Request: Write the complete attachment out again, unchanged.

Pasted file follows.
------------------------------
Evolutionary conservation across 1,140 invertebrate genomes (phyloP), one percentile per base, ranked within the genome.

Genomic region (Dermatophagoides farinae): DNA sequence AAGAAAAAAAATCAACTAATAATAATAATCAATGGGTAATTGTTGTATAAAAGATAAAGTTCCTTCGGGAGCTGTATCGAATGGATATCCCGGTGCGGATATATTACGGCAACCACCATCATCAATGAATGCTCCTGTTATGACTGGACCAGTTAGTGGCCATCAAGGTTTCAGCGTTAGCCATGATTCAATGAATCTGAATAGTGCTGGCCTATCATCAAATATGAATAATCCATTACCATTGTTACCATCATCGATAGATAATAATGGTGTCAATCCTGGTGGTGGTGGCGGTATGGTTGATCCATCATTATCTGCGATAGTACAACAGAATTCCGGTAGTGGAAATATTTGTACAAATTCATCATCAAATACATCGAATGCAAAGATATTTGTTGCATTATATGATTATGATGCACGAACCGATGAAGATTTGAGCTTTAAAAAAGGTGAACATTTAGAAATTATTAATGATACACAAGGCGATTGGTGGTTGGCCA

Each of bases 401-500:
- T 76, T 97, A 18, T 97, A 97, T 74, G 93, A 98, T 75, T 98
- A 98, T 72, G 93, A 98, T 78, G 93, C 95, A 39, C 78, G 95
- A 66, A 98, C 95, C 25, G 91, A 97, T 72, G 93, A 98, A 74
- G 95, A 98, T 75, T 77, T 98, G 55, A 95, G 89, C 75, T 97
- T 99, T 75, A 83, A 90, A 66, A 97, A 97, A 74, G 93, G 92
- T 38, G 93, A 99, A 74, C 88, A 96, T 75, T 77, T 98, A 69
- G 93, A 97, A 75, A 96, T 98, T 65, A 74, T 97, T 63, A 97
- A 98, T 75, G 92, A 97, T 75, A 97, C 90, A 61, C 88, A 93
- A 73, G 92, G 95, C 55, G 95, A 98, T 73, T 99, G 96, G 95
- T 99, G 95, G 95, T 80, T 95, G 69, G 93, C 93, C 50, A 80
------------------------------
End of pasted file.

Evolutionary conservation across 1,140 invertebrate genomes (phyloP), one percentile per base, ranked within the genome.

Genomic region (Dermatophagoides farinae): DNA sequence AAGAAAAAAAATCAACTAATAATAATAATCAATGGGTAATTGTTGTATAAAAGATAAAGTTCCTTCGGGAGCTGTATCGAATGGATATCCCGGTGCGGATATATTACGGCAACCACCATCATCAATGAATGCTCCTGTTATGACTGGACCAGTTAGTGGCCATCAAGGTTTCAGCGTTAGCCATGATTCAATGAATCTGAATAGTGCTGGCCTATCATCAAATATGAATAATCCATTACCATTGTTACCATCATCGATAGATAATAATGGTGTCAATCCTGGTGGTGGTGGCGGTATGGTTGATCCATCATTATCTGCGATAGTACAACAGAATTCCGGTAGTGGAAATATTTGTACAAATTCATCATCAAATACATCGAATGCAAAGATATTTGTTGCATTATATGATTATGATGCACGAACCGATGAAGATTTGAGCTTTAAAAAAGGTGAACATTTAGAAATTATTAATGATACACAAGGCGATTGGTGGTTGGCCA

Each of bases 401-500:
- T 76, T 97, A 18, T 97, A 97, T 74, G 93, A 98, T 75, T 98
- A 98, T 72, G 93, A 98, T 78, G 93, C 95, A 39, C 78, G 95
- A 66, A 98, C 95, C 25, G 91, A 97, T 72, G 93, A 98, A 74
- G 95, A 98, T 75, T 77, T 98, G 55, A 95, G 89, C 75, T 97
- T 99, T 75, A 83, A 90, A 66, A 97, A 97, A 74, G 93, G 92
- T 38, G 93, A 99, A 74, C 88, A 96, T 75, T 77, T 98, A 69
- G 93, A 97, A 75, A 96, T 98, T 65, A 74, T 97, T 63, A 97
- A 98, T 75, G 92, A 97, T 75, A 97, C 90, A 61, C 88, A 93
- A 73, G 92, G 95, C 55, G 95, A 98, T 73, T 99, G 96, G 95
- T 99, G 95, G 95, T 80, T 95, G 69, G 93, C 93, C 50, A 80